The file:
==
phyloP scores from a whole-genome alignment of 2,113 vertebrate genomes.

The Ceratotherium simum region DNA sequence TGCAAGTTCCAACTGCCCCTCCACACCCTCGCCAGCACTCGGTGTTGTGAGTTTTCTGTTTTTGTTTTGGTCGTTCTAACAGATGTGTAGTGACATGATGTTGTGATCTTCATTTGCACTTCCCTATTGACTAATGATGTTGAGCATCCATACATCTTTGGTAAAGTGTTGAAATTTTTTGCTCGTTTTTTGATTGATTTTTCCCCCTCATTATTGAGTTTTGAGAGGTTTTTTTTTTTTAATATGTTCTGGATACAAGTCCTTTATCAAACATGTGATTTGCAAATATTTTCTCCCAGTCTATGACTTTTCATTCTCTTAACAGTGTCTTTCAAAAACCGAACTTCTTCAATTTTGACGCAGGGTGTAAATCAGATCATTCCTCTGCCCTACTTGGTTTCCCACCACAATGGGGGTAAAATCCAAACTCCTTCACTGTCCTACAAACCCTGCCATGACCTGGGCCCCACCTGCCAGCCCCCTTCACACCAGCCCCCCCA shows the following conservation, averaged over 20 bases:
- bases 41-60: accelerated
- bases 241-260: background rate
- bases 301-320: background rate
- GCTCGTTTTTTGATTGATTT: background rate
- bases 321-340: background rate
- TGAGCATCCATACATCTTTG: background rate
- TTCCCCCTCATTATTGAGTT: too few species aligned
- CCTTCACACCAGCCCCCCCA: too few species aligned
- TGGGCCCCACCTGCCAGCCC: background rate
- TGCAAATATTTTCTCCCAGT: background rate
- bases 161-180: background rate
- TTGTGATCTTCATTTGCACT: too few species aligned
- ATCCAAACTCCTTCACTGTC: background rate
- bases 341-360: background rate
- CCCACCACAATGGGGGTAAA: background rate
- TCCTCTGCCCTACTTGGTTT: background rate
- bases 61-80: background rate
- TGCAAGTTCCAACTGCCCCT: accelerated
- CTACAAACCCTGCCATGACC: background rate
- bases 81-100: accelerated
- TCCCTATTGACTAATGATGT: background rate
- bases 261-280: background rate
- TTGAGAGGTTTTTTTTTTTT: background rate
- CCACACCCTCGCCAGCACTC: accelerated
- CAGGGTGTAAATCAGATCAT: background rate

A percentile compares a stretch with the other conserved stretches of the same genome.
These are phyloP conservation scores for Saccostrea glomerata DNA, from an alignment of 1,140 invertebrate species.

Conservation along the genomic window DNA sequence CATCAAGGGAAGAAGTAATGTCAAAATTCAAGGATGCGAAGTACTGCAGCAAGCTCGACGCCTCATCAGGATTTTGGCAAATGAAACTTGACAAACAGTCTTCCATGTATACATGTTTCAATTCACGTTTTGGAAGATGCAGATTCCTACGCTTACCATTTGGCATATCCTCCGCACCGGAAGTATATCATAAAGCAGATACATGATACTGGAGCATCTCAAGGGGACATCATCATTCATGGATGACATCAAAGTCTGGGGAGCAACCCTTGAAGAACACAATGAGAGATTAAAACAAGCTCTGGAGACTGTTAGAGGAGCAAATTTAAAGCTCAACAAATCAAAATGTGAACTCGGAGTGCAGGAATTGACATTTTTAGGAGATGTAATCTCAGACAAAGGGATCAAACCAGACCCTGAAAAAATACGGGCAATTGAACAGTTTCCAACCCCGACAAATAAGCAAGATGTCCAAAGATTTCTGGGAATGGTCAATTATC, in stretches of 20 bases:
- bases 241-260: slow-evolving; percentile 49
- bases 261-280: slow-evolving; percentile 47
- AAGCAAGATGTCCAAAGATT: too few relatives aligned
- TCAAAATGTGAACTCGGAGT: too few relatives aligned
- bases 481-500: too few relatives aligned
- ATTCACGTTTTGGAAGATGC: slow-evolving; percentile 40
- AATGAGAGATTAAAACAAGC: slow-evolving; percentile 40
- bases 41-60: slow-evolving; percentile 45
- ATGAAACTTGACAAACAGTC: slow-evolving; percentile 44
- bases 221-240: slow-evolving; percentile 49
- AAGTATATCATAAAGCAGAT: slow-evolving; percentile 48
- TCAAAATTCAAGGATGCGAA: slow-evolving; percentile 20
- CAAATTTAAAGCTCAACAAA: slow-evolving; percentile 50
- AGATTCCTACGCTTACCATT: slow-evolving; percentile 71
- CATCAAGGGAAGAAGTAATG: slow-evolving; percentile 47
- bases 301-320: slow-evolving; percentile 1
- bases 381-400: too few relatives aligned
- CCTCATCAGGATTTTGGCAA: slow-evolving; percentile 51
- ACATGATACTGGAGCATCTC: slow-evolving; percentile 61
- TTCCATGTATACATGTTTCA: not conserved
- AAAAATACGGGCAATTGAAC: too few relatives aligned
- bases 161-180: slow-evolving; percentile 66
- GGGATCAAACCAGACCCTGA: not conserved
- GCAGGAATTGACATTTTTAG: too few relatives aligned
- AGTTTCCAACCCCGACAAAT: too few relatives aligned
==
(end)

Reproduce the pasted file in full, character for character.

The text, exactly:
phyloP scores from a whole-genome alignment of 2,113 vertebrate genomes.

The Ceratotherium simum region DNA sequence TGCAAGTTCCAACTGCCCCTCCACACCCTCGCCAGCACTCGGTGTTGTGAGTTTTCTGTTTTTGTTTTGGTCGTTCTAACAGATGTGTAGTGACATGATGTTGTGATCTTCATTTGCACTTCCCTATTGACTAATGATGTTGAGCATCCATACATCTTTGGTAAAGTGTTGAAATTTTTTGCTCGTTTTTTGATTGATTTTTCCCCCTCATTATTGAGTTTTGAGAGGTTTTTTTTTTTTAATATGTTCTGGATACAAGTCCTTTATCAAACATGTGATTTGCAAATATTTTCTCCCAGTCTATGACTTTTCATTCTCTTAACAGTGTCTTTCAAAAACCGAACTTCTTCAATTTTGACGCAGGGTGTAAATCAGATCATTCCTCTGCCCTACTTGGTTTCCCACCACAATGGGGGTAAAATCCAAACTCCTTCACTGTCCTACAAACCCTGCCATGACCTGGGCCCCACCTGCCAGCCCCCTTCACACCAGCCCCCCCA shows the following conservation, averaged over 20 bases:
- bases 41-60: accelerated
- bases 241-260: background rate
- bases 301-320: background rate
- GCTCGTTTTTTGATTGATTT: background rate
- bases 321-340: background rate
- TGAGCATCCATACATCTTTG: background rate
- TTCCCCCTCATTATTGAGTT: too few species aligned
- CCTTCACACCAGCCCCCCCA: too few species aligned
- TGGGCCCCACCTGCCAGCCC: background rate
- TGCAAATATTTTCTCCCAGT: background rate
- bases 161-180: background rate
- TTGTGATCTTCATTTGCACT: too few species aligned
- ATCCAAACTCCTTCACTGTC: background rate
- bases 341-360: background rate
- CCCACCACAATGGGGGTAAA: background rate
- TCCTCTGCCCTACTTGGTTT: background rate
- bases 61-80: background rate
- TGCAAGTTCCAACTGCCCCT: accelerated
- CTACAAACCCTGCCATGACC: background rate
- bases 81-100: accelerated
- TCCCTATTGACTAATGATGT: background rate
- bases 261-280: background rate
- TTGAGAGGTTTTTTTTTTTT: background rate
- CCACACCCTCGCCAGCACTC: accelerated
- CAGGGTGTAAATCAGATCAT: background rate

A percentile compares a stretch with the other conserved stretches of the same genome.
These are phyloP conservation scores for Saccostrea glomerata DNA, from an alignment of 1,140 invertebrate species.

Conservation along the genomic window DNA sequence CATCAAGGGAAGAAGTAATGTCAAAATTCAAGGATGCGAAGTACTGCAGCAAGCTCGACGCCTCATCAGGATTTTGGCAAATGAAACTTGACAAACAGTCTTCCATGTATACATGTTTCAATTCACGTTTTGGAAGATGCAGATTCCTACGCTTACCATTTGGCATATCCTCCGCACCGGAAGTATATCATAAAGCAGATACATGATACTGGAGCATCTCAAGGGGACATCATCATTCATGGATGACATCAAAGTCTGGGGAGCAACCCTTGAAGAACACAATGAGAGATTAAAACAAGCTCTGGAGACTGTTAGAGGAGCAAATTTAAAGCTCAACAAATCAAAATGTGAACTCGGAGTGCAGGAATTGACATTTTTAGGAGATGTAATCTCAGACAAAGGGATCAAACCAGACCCTGAAAAAATACGGGCAATTGAACAGTTTCCAACCCCGACAAATAAGCAAGATGTCCAAAGATTTCTGGGAATGGTCAATTATC, in stretches of 20 bases:
- bases 241-260: slow-evolving; percentile 49
- bases 261-280: slow-evolving; percentile 47
- AAGCAAGATGTCCAAAGATT: too few relatives aligned
- TCAAAATGTGAACTCGGAGT: too few relatives aligned
- bases 481-500: too few relatives aligned
- ATTCACGTTTTGGAAGATGC: slow-evolving; percentile 40
- AATGAGAGATTAAAACAAGC: slow-evolving; percentile 40
- bases 41-60: slow-evolving; percentile 45
- ATGAAACTTGACAAACAGTC: slow-evolving; percentile 44
- bases 221-240: slow-evolving; percentile 49
- AAGTATATCATAAAGCAGAT: slow-evolving; percentile 48
- TCAAAATTCAAGGATGCGAA: slow-evolving; percentile 20
- CAAATTTAAAGCTCAACAAA: slow-evolving; percentile 50
- AGATTCCTACGCTTACCATT: slow-evolving; percentile 71
- CATCAAGGGAAGAAGTAATG: slow-evolving; percentile 47
- bases 301-320: slow-evolving; percentile 1
- bases 381-400: too few relatives aligned
- CCTCATCAGGATTTTGGCAA: slow-evolving; percentile 51
- ACATGATACTGGAGCATCTC: slow-evolving; percentile 61
- TTCCATGTATACATGTTTCA: not conserved
- AAAAATACGGGCAATTGAAC: too few relatives aligned
- bases 161-180: slow-evolving; percentile 66
- GGGATCAAACCAGACCCTGA: not conserved
- GCAGGAATTGACATTTTTAG: too few relatives aligned
- AGTTTCCAACCCCGACAAAT: too few relatives aligned